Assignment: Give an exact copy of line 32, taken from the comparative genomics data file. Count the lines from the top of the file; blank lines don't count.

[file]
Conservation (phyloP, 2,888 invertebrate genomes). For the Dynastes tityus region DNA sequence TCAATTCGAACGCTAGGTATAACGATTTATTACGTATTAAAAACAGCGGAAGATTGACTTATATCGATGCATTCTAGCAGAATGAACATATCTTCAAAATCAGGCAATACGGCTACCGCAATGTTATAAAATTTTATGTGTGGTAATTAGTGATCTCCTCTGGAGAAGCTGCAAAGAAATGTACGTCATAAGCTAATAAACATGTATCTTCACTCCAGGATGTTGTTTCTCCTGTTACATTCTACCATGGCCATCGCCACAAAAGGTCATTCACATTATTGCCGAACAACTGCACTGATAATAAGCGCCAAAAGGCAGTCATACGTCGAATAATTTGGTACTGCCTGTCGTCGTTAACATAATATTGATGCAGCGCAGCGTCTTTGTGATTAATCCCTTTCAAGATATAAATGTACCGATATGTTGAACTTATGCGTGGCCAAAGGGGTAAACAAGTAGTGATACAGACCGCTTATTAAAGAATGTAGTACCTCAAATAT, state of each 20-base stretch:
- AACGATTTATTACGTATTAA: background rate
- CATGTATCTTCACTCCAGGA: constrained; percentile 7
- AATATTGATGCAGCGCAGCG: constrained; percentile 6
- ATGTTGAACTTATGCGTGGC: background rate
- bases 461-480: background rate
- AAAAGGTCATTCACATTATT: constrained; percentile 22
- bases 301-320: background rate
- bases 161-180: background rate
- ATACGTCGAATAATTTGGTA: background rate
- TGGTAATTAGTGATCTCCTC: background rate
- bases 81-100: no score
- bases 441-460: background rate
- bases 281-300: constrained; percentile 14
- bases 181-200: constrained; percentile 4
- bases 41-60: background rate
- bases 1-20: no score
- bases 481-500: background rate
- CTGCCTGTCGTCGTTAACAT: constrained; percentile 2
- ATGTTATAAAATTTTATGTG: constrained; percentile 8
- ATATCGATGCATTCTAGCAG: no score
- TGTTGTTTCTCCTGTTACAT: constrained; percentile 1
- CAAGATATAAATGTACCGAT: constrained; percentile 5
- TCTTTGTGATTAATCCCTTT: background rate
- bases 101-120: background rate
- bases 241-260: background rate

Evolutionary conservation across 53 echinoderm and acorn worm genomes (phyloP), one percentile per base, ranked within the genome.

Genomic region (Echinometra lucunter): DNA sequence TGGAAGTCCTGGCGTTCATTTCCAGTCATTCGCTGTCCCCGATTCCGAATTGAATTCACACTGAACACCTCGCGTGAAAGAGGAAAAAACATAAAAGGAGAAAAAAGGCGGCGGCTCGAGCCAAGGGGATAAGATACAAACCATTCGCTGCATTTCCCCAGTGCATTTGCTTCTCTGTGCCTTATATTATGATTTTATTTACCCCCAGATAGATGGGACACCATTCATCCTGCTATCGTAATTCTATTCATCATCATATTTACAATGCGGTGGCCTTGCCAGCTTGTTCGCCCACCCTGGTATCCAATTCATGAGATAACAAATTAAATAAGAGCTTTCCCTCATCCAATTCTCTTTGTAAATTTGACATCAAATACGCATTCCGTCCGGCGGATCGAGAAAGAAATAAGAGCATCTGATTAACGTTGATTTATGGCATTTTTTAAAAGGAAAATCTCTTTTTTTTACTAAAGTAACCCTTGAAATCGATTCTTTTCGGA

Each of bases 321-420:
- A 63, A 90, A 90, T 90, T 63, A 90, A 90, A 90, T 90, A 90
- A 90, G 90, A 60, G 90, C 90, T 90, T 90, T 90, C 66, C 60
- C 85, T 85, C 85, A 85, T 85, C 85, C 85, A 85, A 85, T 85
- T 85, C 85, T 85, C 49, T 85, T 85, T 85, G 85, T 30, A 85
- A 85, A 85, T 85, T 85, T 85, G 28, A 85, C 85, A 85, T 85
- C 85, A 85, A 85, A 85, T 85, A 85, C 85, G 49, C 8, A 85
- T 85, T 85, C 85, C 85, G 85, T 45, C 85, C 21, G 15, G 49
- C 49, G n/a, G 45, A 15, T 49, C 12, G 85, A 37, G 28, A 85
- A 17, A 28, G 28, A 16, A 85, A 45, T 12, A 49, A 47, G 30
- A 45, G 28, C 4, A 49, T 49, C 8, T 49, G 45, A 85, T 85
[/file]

- C 85, T 85, C 85, A 85, T 85, C 85, C 85, A 85, A 85, T 85